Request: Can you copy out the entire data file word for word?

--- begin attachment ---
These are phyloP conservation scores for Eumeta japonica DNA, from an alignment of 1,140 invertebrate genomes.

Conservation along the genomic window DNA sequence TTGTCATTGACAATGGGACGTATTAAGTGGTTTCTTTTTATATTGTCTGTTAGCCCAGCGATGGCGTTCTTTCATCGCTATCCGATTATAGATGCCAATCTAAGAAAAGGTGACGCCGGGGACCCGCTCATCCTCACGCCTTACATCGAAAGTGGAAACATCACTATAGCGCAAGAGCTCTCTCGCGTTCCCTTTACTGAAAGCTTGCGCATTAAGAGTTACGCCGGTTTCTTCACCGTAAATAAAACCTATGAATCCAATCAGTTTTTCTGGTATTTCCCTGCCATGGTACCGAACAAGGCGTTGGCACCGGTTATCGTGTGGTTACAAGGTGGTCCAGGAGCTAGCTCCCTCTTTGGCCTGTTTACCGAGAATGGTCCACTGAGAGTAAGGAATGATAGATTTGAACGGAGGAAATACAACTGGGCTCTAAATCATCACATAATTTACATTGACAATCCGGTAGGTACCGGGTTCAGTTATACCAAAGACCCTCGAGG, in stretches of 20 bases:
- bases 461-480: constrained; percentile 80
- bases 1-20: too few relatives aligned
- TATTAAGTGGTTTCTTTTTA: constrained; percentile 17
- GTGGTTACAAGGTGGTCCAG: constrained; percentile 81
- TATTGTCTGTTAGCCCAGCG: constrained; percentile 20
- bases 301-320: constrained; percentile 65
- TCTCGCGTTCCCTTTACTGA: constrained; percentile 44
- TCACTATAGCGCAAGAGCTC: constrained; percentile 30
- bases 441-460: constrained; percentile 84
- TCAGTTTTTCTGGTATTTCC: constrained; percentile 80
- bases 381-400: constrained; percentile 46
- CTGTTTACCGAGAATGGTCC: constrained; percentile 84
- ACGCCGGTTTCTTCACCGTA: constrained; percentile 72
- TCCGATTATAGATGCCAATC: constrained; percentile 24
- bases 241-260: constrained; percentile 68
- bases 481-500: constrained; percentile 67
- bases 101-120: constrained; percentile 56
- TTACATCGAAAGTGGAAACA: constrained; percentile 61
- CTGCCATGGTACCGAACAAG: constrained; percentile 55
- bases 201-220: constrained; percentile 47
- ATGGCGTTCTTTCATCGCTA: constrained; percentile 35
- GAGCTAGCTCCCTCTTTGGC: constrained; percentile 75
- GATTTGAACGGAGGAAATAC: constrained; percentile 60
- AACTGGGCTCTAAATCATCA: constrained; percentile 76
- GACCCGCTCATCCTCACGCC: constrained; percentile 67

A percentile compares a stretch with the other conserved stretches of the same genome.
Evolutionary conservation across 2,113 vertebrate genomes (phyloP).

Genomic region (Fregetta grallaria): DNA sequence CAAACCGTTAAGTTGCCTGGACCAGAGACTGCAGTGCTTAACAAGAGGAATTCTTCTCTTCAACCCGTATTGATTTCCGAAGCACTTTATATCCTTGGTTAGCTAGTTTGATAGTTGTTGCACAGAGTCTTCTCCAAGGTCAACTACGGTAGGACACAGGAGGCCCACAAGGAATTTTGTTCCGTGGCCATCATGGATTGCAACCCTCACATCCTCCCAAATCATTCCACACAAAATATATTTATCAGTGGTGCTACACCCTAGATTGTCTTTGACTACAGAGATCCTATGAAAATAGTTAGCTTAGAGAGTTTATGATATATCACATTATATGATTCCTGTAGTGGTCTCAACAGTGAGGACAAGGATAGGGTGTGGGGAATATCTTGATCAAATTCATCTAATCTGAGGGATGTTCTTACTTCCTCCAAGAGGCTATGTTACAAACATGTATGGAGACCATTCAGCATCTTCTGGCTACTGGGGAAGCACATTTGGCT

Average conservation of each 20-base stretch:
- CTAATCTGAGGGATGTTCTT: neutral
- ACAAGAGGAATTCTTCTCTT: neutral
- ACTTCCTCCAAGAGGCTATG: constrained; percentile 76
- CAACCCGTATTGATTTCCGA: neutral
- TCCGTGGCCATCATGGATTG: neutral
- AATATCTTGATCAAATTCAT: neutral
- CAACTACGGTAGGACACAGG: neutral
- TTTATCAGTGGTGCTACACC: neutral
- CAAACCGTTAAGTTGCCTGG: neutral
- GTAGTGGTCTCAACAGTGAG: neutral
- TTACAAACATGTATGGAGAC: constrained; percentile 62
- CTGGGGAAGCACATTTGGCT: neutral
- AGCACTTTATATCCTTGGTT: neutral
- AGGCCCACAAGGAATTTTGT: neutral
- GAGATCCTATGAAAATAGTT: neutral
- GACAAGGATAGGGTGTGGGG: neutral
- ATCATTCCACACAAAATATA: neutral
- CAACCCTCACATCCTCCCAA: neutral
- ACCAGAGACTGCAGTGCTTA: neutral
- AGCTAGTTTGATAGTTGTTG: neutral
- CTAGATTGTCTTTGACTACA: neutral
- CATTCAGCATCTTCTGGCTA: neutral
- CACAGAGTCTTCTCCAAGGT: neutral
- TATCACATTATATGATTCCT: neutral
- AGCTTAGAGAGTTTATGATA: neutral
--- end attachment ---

These are phyloP conservation scores for Eumeta japonica DNA, from an alignment of 1,140 invertebrate genomes.

Conservation along the genomic window DNA sequence TTGTCATTGACAATGGGACGTATTAAGTGGTTTCTTTTTATATTGTCTGTTAGCCCAGCGATGGCGTTCTTTCATCGCTATCCGATTATAGATGCCAATCTAAGAAAAGGTGACGCCGGGGACCCGCTCATCCTCACGCCTTACATCGAAAGTGGAAACATCACTATAGCGCAAGAGCTCTCTCGCGTTCCCTTTACTGAAAGCTTGCGCATTAAGAGTTACGCCGGTTTCTTCACCGTAAATAAAACCTATGAATCCAATCAGTTTTTCTGGTATTTCCCTGCCATGGTACCGAACAAGGCGTTGGCACCGGTTATCGTGTGGTTACAAGGTGGTCCAGGAGCTAGCTCCCTCTTTGGCCTGTTTACCGAGAATGGTCCACTGAGAGTAAGGAATGATAGATTTGAACGGAGGAAATACAACTGGGCTCTAAATCATCACATAATTTACATTGACAATCCGGTAGGTACCGGGTTCAGTTATACCAAAGACCCTCGAGG, in stretches of 20 bases:
- bases 461-480: constrained; percentile 80
- bases 1-20: too few relatives aligned
- TATTAAGTGGTTTCTTTTTA: constrained; percentile 17
- GTGGTTACAAGGTGGTCCAG: constrained; percentile 81
- TATTGTCTGTTAGCCCAGCG: constrained; percentile 20
- bases 301-320: constrained; percentile 65
- TCTCGCGTTCCCTTTACTGA: constrained; percentile 44
- TCACTATAGCGCAAGAGCTC: constrained; percentile 30
- bases 441-460: constrained; percentile 84
- TCAGTTTTTCTGGTATTTCC: constrained; percentile 80
- bases 381-400: constrained; percentile 46
- CTGTTTACCGAGAATGGTCC: constrained; percentile 84
- ACGCCGGTTTCTTCACCGTA: constrained; percentile 72
- TCCGATTATAGATGCCAATC: constrained; percentile 24
- bases 241-260: constrained; percentile 68
- bases 481-500: constrained; percentile 67
- bases 101-120: constrained; percentile 56
- TTACATCGAAAGTGGAAACA: constrained; percentile 61
- CTGCCATGGTACCGAACAAG: constrained; percentile 55
- bases 201-220: constrained; percentile 47
- ATGGCGTTCTTTCATCGCTA: constrained; percentile 35
- GAGCTAGCTCCCTCTTTGGC: constrained; percentile 75
- GATTTGAACGGAGGAAATAC: constrained; percentile 60
- AACTGGGCTCTAAATCATCA: constrained; percentile 76
- GACCCGCTCATCCTCACGCC: constrained; percentile 67

A percentile compares a stretch with the other conserved stretches of the same genome.
Evolutionary conservation across 2,113 vertebrate genomes (phyloP).

Genomic region (Fregetta grallaria): DNA sequence CAAACCGTTAAGTTGCCTGGACCAGAGACTGCAGTGCTTAACAAGAGGAATTCTTCTCTTCAACCCGTATTGATTTCCGAAGCACTTTATATCCTTGGTTAGCTAGTTTGATAGTTGTTGCACAGAGTCTTCTCCAAGGTCAACTACGGTAGGACACAGGAGGCCCACAAGGAATTTTGTTCCGTGGCCATCATGGATTGCAACCCTCACATCCTCCCAAATCATTCCACACAAAATATATTTATCAGTGGTGCTACACCCTAGATTGTCTTTGACTACAGAGATCCTATGAAAATAGTTAGCTTAGAGAGTTTATGATATATCACATTATATGATTCCTGTAGTGGTCTCAACAGTGAGGACAAGGATAGGGTGTGGGGAATATCTTGATCAAATTCATCTAATCTGAGGGATGTTCTTACTTCCTCCAAGAGGCTATGTTACAAACATGTATGGAGACCATTCAGCATCTTCTGGCTACTGGGGAAGCACATTTGGCT

Average conservation of each 20-base stretch:
- CTAATCTGAGGGATGTTCTT: neutral
- ACAAGAGGAATTCTTCTCTT: neutral
- ACTTCCTCCAAGAGGCTATG: constrained; percentile 76
- CAACCCGTATTGATTTCCGA: neutral
- TCCGTGGCCATCATGGATTG: neutral
- AATATCTTGATCAAATTCAT: neutral
- CAACTACGGTAGGACACAGG: neutral
- TTTATCAGTGGTGCTACACC: neutral
- CAAACCGTTAAGTTGCCTGG: neutral
- GTAGTGGTCTCAACAGTGAG: neutral
- TTACAAACATGTATGGAGAC: constrained; percentile 62
- CTGGGGAAGCACATTTGGCT: neutral
- AGCACTTTATATCCTTGGTT: neutral
- AGGCCCACAAGGAATTTTGT: neutral
- GAGATCCTATGAAAATAGTT: neutral
- GACAAGGATAGGGTGTGGGG: neutral
- ATCATTCCACACAAAATATA: neutral
- CAACCCTCACATCCTCCCAA: neutral
- ACCAGAGACTGCAGTGCTTA: neutral
- AGCTAGTTTGATAGTTGTTG: neutral
- CTAGATTGTCTTTGACTACA: neutral
- CATTCAGCATCTTCTGGCTA: neutral
- CACAGAGTCTTCTCCAAGGT: neutral
- TATCACATTATATGATTCCT: neutral
- AGCTTAGAGAGTTTATGATA: neutral